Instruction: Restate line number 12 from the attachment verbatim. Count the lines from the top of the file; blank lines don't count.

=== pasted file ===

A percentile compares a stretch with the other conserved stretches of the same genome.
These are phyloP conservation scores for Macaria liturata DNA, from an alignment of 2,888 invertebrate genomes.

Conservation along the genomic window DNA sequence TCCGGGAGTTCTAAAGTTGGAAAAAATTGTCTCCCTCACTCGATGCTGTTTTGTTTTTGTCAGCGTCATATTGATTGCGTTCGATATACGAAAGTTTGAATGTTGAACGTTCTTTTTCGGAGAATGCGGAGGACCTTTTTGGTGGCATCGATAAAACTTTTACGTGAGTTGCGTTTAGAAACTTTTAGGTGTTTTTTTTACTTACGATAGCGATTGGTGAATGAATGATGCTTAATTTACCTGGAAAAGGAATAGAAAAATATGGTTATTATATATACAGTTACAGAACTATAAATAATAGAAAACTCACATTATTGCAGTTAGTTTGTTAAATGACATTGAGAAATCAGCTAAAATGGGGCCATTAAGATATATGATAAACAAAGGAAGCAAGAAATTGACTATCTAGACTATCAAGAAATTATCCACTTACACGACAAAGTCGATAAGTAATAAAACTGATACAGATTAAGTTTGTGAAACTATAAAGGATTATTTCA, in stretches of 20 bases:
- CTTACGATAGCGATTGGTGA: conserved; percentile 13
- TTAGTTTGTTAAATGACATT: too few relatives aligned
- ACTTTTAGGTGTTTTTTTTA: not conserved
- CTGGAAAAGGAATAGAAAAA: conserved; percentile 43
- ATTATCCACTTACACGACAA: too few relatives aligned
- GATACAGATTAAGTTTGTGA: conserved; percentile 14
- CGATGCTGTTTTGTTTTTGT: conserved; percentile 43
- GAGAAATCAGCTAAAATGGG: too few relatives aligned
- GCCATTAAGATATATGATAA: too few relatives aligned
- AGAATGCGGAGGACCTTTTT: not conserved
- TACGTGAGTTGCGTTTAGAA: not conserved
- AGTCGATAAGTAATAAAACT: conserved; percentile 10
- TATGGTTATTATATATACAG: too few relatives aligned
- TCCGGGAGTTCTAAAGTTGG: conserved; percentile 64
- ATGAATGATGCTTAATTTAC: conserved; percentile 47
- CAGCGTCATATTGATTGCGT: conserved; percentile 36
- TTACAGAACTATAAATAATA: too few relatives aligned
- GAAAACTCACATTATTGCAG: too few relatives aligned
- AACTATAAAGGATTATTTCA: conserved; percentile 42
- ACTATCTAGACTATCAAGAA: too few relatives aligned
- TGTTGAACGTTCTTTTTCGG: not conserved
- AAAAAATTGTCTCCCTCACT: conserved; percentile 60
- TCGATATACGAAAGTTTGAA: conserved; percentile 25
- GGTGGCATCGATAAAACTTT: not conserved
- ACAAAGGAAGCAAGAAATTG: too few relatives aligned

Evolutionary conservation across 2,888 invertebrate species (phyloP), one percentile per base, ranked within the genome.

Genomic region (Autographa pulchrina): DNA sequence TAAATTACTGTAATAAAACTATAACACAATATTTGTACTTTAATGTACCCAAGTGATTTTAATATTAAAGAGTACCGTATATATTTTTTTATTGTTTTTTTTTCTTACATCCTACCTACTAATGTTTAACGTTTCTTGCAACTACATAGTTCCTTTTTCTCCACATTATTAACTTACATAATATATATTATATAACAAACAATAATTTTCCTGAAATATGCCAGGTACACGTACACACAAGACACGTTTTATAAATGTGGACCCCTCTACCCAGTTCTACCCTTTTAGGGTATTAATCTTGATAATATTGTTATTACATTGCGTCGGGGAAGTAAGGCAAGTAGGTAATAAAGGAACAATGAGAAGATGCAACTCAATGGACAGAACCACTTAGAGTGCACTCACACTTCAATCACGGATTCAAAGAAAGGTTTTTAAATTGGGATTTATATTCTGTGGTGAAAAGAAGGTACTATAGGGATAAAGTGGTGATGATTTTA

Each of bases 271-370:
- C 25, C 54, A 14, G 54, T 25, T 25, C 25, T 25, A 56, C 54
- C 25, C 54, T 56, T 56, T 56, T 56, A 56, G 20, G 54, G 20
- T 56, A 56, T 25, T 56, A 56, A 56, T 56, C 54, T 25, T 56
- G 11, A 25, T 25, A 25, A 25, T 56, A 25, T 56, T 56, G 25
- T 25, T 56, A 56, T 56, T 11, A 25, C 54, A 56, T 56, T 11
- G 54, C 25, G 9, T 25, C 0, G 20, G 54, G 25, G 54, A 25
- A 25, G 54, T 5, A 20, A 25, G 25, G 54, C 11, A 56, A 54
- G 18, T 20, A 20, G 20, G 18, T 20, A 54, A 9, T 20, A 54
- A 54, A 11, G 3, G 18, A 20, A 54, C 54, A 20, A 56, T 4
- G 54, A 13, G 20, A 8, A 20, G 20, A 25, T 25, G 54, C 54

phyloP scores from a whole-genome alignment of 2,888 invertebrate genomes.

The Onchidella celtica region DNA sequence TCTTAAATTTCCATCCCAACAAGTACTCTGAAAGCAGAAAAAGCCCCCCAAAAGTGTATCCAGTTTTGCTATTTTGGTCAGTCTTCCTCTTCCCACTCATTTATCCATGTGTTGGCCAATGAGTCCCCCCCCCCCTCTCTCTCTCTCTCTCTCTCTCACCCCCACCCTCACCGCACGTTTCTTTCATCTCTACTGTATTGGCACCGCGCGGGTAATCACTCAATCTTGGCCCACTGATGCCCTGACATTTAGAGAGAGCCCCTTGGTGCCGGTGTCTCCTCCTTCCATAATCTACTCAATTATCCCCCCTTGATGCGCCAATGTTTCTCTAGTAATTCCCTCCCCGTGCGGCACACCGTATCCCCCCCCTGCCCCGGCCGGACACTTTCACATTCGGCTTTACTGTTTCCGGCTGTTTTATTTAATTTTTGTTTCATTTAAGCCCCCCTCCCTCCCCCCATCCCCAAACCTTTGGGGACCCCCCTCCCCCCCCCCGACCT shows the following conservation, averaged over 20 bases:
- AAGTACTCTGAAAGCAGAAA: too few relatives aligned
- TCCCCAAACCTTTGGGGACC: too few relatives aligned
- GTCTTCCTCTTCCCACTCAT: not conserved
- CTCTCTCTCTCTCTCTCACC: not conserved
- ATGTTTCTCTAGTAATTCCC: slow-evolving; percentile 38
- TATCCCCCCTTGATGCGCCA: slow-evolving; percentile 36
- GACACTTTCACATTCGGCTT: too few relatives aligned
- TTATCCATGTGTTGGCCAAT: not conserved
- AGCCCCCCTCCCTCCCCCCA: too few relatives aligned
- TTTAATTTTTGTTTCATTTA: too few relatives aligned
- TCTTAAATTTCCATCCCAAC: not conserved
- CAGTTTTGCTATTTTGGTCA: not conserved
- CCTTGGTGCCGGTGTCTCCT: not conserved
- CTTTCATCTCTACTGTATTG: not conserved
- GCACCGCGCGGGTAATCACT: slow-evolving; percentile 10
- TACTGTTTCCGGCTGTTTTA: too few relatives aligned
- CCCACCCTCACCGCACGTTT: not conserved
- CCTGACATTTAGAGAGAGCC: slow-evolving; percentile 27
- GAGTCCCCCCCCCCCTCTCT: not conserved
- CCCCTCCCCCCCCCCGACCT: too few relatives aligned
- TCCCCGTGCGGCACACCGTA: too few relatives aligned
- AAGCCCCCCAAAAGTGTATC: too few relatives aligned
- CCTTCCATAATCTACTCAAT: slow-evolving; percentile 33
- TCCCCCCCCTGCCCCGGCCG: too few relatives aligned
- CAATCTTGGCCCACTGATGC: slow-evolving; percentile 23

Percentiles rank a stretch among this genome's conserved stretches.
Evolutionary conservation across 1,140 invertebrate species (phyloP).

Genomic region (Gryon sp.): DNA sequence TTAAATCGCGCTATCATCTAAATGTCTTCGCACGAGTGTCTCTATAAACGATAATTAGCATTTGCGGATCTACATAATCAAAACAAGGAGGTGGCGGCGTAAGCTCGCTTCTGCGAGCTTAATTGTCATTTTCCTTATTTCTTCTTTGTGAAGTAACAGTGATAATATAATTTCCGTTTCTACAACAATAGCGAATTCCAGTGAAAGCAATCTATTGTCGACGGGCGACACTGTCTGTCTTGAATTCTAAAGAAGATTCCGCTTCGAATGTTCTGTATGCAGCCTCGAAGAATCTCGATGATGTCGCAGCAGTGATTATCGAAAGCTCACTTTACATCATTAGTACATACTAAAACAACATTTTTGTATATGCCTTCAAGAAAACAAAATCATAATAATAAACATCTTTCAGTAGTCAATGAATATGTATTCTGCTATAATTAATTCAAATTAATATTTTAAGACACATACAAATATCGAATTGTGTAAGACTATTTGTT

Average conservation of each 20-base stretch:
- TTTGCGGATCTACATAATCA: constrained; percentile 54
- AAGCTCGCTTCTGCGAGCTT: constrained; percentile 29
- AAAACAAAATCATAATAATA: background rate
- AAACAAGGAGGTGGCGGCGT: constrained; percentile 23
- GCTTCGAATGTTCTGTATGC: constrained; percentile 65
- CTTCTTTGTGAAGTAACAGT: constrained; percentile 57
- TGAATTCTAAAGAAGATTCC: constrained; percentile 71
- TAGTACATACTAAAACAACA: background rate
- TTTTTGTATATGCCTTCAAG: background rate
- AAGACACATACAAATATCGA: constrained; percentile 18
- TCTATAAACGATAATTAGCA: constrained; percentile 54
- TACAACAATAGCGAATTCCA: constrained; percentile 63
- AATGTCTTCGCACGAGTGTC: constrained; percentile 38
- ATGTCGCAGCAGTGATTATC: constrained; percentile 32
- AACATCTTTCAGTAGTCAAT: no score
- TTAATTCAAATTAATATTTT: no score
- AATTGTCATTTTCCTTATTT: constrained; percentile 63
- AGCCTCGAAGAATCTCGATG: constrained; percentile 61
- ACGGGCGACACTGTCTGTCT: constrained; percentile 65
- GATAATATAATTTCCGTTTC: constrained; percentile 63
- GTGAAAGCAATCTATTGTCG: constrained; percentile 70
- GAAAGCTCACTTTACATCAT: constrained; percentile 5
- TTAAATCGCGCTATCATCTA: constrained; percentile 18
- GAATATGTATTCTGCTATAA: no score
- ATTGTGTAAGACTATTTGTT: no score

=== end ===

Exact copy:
- GCCATTAAGATATATGATAA: too few relatives aligned